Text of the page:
PlayMakers Repertory Company, in Chapel Hill, announced:
  • Its world premiere of a new adaptation of Moliere's "Imaginary Invalid" continues through Nov 11. The play is directed by Dominique Serrand.
  • The holiday show, "It's a Wonderful Life: A Live Radio Play," begins Nov. 28.




Davis Plastic Surgery & Aesthetics, in Raleigh, continues its "Surgeons Give Support" program through Nov. 2. The program provides gently used bras to women in need. The garments are donated by the practice's plastic surgery patients as well as other women in the area. "We are asking our patients and women in the local community to stop by and drop off a gently used bra they no longer wear to help women who do need them," says Gretta Handley, patient care coordinator at Davis Plastic Surgery & Aesthetics. Women who donate a bra receive a gift from the practice.


The Free Your Feet Project is holding a free foot assessment and shoe fitting on Nov. 17 from 9 a.m. to 4 p.m. at the UNC Physical Therapy clinic, in Hillsborough. Qualified attendees receive a full foot evaluation, one pair of shoes and information about maintaining healthy feet for life. The Free Your Feet Project, a joint program of the UNC Division of Physical Therapy Faculty Clinic, North Carolina Physical Therapy Association, FootCentric and other businesses and organizations, seeks to alleviate the financial burden of therapeutic footwear and medical assessment for families in need.



Ping Fu, who lives in Chapel Hill, wrote her memoir, "Bend, Not Break," which is coming out in January. Fu is the founder and CEO of a global technology company based in Morrisville, an Inc. Magazine Entrepreneur of the Year, and a member of President Obama's National Council on Innovation and Entrepreneurship. Her memoir is a powerful testament to the resilience and strength of the human heart and spirit. She grew up as a child worker under Chairman Mao's regime during the Cultural Revolution in China. When her university thesis on female infanticide was leaked from the Chinese press to the international press, she was imprisoned and then exiled. She was an immigrant worker, teaching herself English and math. Later, she became a pioneering software programmer, entrepreneur, CEO and U.S. citizen.


    The N.C. Writers' Network announced:
  • The fall conference takes place Nov. 2 through 4 at the Embassy Suites, in Cary. Along with a weekend of workshops, registrants can choose from three master classes: Creative Nonfiction (led by Elaine Neil Orr); Fiction (led by Jill McCorkle); and Poetry (led by Kathryn Stripling Byer). Raleigh's Alice Osborn, an editor and author, is speaking on writing for the web and on book reviews.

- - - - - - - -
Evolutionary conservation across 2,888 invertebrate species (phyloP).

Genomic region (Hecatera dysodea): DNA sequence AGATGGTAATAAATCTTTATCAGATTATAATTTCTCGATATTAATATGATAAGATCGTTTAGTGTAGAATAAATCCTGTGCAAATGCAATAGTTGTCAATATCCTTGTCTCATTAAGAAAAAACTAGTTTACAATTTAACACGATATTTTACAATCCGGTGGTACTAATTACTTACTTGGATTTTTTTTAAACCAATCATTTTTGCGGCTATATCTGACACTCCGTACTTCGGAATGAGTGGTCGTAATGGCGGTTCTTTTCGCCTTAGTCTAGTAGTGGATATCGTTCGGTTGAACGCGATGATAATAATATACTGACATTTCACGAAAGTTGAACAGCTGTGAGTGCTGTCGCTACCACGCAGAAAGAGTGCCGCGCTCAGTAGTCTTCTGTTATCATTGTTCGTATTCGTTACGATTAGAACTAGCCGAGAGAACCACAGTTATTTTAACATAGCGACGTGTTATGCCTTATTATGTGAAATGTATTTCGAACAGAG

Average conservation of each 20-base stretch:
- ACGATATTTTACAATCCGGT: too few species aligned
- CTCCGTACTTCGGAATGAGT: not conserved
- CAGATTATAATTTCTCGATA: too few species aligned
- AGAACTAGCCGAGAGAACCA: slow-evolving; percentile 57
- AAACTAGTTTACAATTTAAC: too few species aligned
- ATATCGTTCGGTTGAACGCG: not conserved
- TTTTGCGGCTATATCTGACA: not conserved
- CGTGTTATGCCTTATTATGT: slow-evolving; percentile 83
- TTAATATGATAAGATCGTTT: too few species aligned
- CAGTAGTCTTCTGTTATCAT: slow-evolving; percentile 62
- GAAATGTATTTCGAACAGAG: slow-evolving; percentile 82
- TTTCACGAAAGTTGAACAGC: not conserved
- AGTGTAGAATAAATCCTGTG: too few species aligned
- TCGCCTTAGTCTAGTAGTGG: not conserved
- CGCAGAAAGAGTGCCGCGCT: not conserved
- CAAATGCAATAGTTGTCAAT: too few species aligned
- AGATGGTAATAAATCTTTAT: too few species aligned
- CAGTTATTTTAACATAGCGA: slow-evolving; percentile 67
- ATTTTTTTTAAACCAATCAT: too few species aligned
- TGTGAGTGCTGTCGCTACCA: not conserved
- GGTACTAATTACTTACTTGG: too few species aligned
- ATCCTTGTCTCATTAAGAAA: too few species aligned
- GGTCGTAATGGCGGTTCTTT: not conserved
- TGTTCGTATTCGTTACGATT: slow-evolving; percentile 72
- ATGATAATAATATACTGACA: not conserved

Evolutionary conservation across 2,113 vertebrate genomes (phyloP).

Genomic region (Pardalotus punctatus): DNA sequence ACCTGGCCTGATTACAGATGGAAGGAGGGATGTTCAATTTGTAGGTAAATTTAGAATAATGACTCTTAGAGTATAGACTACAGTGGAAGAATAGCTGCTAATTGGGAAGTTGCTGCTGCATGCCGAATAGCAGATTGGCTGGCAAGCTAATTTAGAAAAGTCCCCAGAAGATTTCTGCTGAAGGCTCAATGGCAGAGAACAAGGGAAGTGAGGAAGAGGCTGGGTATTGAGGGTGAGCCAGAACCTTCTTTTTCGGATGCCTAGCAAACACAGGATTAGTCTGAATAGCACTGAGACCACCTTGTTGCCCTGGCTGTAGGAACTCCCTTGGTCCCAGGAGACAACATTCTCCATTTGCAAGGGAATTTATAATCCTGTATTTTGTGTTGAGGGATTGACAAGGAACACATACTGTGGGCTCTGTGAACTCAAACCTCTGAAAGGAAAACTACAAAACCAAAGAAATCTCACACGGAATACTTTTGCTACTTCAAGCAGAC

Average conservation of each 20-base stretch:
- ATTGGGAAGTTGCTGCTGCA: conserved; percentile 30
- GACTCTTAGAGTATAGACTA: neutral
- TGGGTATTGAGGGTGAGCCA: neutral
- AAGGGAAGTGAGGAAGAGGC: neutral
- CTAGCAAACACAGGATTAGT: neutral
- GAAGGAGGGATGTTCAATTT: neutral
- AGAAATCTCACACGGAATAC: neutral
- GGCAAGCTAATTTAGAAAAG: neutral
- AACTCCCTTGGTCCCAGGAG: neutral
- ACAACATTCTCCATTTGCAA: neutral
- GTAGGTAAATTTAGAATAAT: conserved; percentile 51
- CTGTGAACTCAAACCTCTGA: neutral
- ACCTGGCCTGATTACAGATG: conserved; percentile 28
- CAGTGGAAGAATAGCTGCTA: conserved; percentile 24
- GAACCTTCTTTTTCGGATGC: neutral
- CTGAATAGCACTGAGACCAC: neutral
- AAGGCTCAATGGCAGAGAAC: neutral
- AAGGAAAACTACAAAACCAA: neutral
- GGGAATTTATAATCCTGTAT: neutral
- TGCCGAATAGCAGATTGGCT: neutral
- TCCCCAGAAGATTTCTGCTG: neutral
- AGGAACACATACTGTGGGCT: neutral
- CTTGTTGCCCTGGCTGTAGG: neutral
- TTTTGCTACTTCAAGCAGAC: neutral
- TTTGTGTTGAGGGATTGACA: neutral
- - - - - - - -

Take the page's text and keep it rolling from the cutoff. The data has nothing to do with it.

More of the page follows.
• Beth Copeland reads as part of Raleigh Open Mic night at Royal Bean Coffee House on Nov. 1.
  • Alice Osborn reads as part of the Artists and Authors Showcase at Bosetti Art Tile Showroom and Studio, in Raleigh, on Nov. 10.
  • Valerie Nieman participates in an author's panel at the Eva H. Perry Regional Library, in Apex, on Nov. 10.
  • Angela Davis-Gardner reads from "My Bookstore: Writers Celebrate Their Favorite Places to Browse, Read and Shop" at Quail Ridge Books & Music, in Raleigh, on Nov. 14.


    Wake County Public Libraries announced that Book Feast programs in early November feature cookbooks, food discussions, movies and authors. They're free but registration is requested by calling the host library. Go to www.wakegov.com/libraries/events for locations and more information. The events include:
  • Nov. 6 at 10:30 a.m. – Cooking by the Book: A Food Demonstration by Carol Colburn
  • Nov. 7 at 6:30 p.m. – Buttermilk and More: Cooking With Debbie Moose
  • Nov. 8 at 7 p.m. – It's Better With Buttermilk! with food writer Debbie Moose
  • Nov. 9 at 2 p.m. – Movie from the book "Julie & Julia"
  • Nov. 10 at 10:30 a.m. – Book Brunch: Bring a Book to Recommend and a Dish to Share
  • Nov. 13 at 7 p.m. – Remembering Julia Child — Book Discussion & Sample Desserts


    Also, this month, the libraries are hosting lectures and workshops on the art of writing. Write On @ Wake Public Libraries includes:
  • Nov. 10 at Eva Perry Regional Library – Authors Belea Keeney, Robin Greene and Val Nieman on writing and publishing
  • Nov. 11 at East Regional Library – Author Deborah Fletcher Mello on "Telling a Great Story"
  • Nov. 14 at North Regional Library – "Publishing 101" with Amanda Faber
  • Nov. 15 at West Regional Library – Authors Stacy Cochran and Alice Osborn: "Writing a Good Blog"
  • Nov. 18 at East Regional Library – Author Alice Wisler: "Creating Memorable Characters"
  • Nov. 19 at Southeast Regional Library – Shaw University's Dr. Shannon Jonas on "Everyone's a Poet"
  • Nov. 19 at East Regional Library – Author Tiphani Montgomery: "Find Your Inspiration"